Phrasal verbs for business: G

to gear up for

to prepare for something: Are we all geared up for the inspection tomorrow?

to get ahead

to make progress, to advance over competitors: The only way we’re going to get ahead is if we offer something different to the competition.

to get along (with)

to have a good relation with someone: Tom – you get along with Jane better than the rest of us, so can you talk to her?

to get around/round

to avoid a problem: If we want John to work at the Siberian plant we’ll have to find some way to get round the visa restrictions.

to get around/round to

to make an effort to do something: Have you got around to looking at the accounts yet?

to get away with

to achieve something despite not following the rules / to not get caught despite doing something wrong: I can’t believe the company got away with employing it’s entire workforce without paying any social security contributions.

to get behind somebody

to give support: Angela is doing the charity run next week, so let’s all get behind her and donate some money.

to get behind with

to be in arrears with payments: He’s got behind with his mortgage payments and the bank is threatening to repossess his house.

to get by

to cope: Will you be able to get by next week with Joe and Sam both off on holiday?

to have just enough money to live on: Although my husband’s just lost his job I think we’ll get by on what I earn.

to get down to

to start seriously doing something: OK guys, it’s time to get down to work.

to get something over with

to start and finish an unpleasant task instead of delaying it: I know it’s a really boring task, but we’ve got to do it, so I think it’s best if we get it over with as soon as possible.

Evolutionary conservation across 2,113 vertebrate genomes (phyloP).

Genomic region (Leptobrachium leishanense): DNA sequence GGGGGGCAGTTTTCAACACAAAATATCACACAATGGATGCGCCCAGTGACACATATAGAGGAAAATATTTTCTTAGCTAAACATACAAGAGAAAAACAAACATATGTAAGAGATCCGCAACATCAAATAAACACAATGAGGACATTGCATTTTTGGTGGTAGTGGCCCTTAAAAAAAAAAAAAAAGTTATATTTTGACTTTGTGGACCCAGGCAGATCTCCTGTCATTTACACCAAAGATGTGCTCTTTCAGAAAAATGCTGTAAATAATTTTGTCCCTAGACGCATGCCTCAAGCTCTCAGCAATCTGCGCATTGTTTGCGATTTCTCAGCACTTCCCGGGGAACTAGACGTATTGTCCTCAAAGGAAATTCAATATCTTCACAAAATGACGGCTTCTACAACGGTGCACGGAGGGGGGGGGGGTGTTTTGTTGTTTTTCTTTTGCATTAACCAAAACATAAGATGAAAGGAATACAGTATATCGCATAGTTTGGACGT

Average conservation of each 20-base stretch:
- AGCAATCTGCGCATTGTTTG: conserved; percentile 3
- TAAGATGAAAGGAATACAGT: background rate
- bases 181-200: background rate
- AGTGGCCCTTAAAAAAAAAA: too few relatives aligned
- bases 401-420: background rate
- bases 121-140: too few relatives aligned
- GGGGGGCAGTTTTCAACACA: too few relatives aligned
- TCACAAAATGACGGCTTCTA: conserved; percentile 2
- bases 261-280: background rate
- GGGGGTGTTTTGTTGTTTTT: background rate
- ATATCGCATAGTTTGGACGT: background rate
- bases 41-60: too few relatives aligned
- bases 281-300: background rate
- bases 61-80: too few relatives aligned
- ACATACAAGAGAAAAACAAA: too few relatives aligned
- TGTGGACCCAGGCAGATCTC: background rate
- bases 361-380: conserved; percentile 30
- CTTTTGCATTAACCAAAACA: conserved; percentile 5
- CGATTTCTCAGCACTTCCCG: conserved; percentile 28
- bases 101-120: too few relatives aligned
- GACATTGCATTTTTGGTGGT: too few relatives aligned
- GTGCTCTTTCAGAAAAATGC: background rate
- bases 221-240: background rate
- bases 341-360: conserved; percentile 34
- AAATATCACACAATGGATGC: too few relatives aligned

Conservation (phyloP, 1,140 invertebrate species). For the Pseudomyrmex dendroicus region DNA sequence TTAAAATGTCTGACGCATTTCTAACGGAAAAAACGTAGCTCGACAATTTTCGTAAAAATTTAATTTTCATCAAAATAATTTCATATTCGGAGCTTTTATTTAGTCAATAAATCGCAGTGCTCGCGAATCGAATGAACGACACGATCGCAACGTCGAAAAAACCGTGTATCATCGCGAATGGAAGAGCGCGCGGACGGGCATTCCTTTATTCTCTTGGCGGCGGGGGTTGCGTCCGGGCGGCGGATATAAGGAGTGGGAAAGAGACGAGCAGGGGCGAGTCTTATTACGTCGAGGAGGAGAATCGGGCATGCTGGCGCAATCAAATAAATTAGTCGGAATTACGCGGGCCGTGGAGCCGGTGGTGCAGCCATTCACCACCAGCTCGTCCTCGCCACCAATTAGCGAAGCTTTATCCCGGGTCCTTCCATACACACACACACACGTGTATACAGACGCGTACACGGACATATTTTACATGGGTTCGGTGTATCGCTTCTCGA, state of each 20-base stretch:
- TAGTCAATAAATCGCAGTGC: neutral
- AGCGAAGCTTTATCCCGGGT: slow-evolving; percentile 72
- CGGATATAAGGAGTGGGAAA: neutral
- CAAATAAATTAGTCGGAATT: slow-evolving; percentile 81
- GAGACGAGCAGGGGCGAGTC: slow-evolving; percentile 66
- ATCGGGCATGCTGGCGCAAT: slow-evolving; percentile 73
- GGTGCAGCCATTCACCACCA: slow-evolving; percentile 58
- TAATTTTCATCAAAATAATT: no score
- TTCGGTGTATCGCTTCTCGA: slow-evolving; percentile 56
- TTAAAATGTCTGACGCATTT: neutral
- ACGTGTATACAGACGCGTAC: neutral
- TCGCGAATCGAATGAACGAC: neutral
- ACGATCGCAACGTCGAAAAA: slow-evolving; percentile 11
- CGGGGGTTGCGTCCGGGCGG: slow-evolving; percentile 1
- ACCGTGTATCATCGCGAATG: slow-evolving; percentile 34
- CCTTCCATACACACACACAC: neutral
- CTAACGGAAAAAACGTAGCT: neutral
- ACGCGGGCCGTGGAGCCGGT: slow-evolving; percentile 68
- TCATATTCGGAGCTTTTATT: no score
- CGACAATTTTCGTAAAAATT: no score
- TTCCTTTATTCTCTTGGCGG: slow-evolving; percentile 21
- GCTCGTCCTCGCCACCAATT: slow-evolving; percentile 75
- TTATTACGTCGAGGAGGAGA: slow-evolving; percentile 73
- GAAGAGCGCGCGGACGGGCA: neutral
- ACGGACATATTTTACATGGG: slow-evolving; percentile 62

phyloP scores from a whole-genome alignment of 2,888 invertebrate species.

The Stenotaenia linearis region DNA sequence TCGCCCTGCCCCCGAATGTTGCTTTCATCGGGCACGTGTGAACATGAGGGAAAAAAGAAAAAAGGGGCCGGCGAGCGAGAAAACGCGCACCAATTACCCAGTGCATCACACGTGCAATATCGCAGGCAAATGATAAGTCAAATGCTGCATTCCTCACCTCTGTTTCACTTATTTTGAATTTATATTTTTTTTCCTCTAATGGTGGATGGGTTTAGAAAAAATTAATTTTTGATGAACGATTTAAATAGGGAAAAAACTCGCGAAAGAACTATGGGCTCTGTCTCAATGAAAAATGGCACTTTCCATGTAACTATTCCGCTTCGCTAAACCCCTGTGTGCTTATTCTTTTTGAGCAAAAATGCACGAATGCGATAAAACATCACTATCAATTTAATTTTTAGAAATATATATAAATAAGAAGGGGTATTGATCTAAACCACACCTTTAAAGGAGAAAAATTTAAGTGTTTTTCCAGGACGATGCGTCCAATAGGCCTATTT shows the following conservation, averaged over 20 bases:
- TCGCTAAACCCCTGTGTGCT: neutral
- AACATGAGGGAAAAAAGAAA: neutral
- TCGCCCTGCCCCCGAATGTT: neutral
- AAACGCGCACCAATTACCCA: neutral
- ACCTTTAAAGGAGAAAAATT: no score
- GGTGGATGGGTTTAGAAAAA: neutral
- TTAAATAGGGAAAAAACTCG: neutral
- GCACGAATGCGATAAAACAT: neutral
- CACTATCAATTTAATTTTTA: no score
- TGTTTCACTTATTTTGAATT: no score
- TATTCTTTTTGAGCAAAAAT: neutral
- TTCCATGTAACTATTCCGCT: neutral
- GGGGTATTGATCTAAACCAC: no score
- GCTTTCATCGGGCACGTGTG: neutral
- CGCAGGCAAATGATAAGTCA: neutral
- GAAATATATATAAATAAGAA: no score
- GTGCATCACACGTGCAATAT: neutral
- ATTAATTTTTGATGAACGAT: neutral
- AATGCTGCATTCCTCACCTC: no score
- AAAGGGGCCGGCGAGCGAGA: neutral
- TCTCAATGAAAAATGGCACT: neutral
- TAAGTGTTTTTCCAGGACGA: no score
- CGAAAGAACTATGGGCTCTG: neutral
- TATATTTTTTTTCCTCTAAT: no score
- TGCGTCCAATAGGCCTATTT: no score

to get through

to endure an unpleasant task, situation: I understand how difficult it is, but I’m sure you’ll get through it.

to do well at something: Despite the fact that Henry is still recovering from an illness he got through the race and finished in the top five.

to be accepted: The bill got through parliament with minimum amendments.

to get through to

to contact especially by phone: I phoned your mobile three times yesterday but couldn’t get through to you.

to get together

to meet socially: Let’s get together sometime next week for lunch.

to give (something) up

to stop doing something: She gave up her career when she had children.

to stop trying: He ran the marathon on Sunday, but he gave up after 10 km.

to go after

to try to get something: When he goes after something he usually gets it.

to go ahead with

to proceed with something: When we receive the final permit we can go ahead with construction.

to go against

to be contrary/unfavourable to: So what’s the plan if the court verdict goes against us?

to go it alone

to do something by yourself: John left the firm last year. I think he’s going it alone now – running his own business.

to go over

to review/revise a document: If you send me the contract this evening I can go over it tonight and send it back to you first thing tomorrow morning.

to visit: We went over to the client’s office last week for a meeting.

to go through with

to achieve/complete something: When he said he was planning to climb Mount Everest I never thought he’d actually go through with it.

to go under

to go bankrupt: John’s first business went under, but that didn’t stop him establishing another one.

to go without

to cope without having something: The coffee machine’s broken! I can’t go without my morning’s cappuccino!
Cf: “to do without”


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